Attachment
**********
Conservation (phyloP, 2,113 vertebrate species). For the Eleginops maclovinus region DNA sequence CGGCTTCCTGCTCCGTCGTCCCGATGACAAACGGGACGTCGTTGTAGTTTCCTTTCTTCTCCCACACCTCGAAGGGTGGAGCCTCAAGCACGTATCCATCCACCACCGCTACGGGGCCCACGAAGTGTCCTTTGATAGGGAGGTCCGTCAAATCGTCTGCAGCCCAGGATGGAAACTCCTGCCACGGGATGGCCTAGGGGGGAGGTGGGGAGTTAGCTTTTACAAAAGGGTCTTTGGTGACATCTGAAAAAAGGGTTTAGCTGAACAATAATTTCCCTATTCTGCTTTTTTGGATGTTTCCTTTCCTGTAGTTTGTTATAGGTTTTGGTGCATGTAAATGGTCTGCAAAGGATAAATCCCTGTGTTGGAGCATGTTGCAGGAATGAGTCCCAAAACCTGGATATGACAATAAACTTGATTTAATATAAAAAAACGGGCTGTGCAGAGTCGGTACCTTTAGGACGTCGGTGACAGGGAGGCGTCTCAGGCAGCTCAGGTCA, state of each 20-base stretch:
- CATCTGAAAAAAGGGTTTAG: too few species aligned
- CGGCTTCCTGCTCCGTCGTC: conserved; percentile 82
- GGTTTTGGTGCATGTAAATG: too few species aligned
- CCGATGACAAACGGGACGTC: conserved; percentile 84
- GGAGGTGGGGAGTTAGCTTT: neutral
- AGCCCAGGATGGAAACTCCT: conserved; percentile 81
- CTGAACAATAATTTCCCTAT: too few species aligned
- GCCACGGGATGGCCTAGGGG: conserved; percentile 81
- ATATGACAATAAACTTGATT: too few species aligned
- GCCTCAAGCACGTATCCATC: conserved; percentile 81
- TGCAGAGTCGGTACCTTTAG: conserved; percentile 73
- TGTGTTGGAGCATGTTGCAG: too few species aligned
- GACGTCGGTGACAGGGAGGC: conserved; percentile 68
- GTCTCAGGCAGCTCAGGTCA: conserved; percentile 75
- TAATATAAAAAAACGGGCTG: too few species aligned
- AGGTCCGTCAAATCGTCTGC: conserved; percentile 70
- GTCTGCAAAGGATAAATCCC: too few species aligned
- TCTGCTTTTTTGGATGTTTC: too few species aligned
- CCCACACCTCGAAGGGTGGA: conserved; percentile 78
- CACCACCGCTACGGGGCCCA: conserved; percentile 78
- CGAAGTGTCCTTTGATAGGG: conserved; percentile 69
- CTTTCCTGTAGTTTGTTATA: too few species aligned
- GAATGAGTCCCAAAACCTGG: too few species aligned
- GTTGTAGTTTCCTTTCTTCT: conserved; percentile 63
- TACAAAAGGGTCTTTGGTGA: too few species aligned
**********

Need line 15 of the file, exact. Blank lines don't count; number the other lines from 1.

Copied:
- GTCTCAGGCAGCTCAGGTCA: conserved; percentile 75